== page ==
Recently I’ve become aware of the many ways that people respond to the question of “creativity.”
For some, it ‘s a fluffy,vague, floaty immateriality—the stuff of bohemia.
For others it bespeaks their own artistic expressions–expressed, or stifled.
Others see creativity (as was described in a newsletter from Innovation Tools which I received today) as “a poor stepchild to innovation.”
And there are other points of view which, I suspect, see both innovation and creativity as primarily value-adding strategies, falling short of also appreciating them as essential components of an engaged, curious, and generative orientation to life.
All of these impressions—and more, I’m sure—are about to be thrown into the hopper for me, as I begin my Master’s studies at the International Center for Studies in Creativity at the University of Buffalo next week.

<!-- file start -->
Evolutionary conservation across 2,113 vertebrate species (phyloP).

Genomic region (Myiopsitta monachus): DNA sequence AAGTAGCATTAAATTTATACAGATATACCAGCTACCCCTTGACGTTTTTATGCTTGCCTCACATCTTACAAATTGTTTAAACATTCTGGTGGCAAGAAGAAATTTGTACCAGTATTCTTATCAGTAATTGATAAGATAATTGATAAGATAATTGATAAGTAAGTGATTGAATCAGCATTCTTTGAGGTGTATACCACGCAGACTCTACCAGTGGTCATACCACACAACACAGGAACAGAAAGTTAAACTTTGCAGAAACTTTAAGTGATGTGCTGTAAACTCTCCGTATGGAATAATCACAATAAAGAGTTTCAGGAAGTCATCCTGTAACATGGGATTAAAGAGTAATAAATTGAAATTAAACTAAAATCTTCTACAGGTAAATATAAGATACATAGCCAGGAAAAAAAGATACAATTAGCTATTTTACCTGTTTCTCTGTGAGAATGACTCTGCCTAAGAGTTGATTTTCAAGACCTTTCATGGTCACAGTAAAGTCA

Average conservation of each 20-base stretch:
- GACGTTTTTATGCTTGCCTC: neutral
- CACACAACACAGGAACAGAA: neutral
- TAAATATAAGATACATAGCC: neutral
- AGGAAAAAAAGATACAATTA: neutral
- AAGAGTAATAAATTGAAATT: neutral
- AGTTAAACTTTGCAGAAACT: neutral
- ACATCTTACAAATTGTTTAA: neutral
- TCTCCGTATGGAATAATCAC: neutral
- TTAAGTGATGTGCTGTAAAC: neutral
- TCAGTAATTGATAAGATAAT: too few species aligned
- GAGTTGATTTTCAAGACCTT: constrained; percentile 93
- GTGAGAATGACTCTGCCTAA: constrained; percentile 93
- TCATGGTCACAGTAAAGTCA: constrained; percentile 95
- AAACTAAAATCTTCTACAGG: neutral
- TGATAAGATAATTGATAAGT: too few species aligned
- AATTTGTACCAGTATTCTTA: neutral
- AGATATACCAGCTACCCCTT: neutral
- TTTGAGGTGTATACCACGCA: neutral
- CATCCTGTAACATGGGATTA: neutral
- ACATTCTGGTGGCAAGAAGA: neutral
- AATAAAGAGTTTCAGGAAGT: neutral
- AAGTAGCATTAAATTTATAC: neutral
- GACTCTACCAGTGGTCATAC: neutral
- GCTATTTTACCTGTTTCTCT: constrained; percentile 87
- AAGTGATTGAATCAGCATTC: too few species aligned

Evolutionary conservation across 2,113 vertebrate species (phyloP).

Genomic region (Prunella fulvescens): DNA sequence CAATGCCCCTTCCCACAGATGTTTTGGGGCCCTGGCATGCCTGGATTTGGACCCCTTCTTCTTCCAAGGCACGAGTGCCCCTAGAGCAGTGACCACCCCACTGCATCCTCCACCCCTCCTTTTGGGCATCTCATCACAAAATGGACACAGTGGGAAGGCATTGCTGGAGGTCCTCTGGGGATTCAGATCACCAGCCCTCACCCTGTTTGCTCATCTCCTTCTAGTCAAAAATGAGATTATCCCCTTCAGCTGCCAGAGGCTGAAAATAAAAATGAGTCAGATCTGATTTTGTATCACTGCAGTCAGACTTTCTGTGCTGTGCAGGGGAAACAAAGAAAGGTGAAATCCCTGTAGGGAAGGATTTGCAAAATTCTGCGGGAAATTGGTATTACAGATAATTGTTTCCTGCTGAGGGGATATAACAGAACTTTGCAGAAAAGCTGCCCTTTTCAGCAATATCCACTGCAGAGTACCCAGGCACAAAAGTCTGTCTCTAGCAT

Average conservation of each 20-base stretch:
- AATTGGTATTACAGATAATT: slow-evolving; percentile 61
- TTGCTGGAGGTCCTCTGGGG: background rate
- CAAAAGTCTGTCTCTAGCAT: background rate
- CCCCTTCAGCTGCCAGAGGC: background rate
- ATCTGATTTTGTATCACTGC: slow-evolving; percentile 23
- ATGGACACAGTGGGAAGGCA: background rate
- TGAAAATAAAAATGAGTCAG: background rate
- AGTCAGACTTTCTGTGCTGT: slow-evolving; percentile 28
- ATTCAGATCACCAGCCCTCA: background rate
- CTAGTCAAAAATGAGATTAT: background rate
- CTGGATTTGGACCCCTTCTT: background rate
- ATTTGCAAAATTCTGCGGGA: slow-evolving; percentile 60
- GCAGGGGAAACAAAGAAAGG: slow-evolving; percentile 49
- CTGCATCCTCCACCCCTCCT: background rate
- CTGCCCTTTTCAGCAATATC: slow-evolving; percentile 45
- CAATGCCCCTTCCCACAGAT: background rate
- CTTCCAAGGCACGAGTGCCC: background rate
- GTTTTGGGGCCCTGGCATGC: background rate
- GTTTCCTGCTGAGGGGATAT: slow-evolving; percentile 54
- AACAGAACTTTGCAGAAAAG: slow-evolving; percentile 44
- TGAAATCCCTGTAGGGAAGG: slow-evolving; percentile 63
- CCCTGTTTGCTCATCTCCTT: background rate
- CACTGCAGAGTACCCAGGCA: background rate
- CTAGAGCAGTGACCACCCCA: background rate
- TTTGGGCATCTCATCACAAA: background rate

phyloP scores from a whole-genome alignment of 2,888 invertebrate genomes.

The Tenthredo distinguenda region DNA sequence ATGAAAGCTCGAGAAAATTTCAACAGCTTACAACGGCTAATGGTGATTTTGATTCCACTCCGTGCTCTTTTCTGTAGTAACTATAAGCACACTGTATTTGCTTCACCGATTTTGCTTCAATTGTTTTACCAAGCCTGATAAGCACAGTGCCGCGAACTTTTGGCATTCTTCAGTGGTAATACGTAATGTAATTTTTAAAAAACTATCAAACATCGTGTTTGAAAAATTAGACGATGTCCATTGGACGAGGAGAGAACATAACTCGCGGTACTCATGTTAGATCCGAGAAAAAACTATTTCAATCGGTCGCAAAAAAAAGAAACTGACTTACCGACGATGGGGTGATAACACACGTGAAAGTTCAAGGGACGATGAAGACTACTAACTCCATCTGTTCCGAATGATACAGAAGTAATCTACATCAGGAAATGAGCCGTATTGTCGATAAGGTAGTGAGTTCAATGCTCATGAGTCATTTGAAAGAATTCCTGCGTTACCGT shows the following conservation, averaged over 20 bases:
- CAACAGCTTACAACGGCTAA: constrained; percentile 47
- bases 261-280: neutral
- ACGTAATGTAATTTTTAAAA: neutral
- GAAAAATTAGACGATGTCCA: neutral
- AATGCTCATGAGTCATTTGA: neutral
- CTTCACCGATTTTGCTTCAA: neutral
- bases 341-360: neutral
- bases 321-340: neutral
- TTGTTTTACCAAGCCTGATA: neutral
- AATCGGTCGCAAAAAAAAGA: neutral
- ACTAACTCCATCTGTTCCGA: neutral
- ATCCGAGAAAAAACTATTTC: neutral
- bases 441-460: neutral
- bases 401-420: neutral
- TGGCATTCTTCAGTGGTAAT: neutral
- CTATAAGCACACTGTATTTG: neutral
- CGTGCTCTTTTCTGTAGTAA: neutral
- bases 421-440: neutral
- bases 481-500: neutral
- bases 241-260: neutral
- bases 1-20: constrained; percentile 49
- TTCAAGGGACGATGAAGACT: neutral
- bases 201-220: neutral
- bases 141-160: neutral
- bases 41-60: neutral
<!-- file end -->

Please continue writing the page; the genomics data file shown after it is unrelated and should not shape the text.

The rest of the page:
I enrolled in the program with the aim of enriching what I offer through Stages of Presence. Some people, I have found, can easily grasp the idea of bringing artistic competencies into the workplace. For others, it feels like an indulgence, or something too loosy-goosy for these serious times.
But in one sense, it all really comes down to creativity. And I do think most people, given time to explore what creativity means to them in their lives, can associate that value with the work that they do.
The creative spirit finds its way into our lives in many diverse ways. From artistic applications, to measurable outcomes, by broadening our understanding of what “creativity” means, we invite ourselves to experience it both with more variety and more depth.
I’m looking forward to reporting what this new broadening at Buffalo will bring.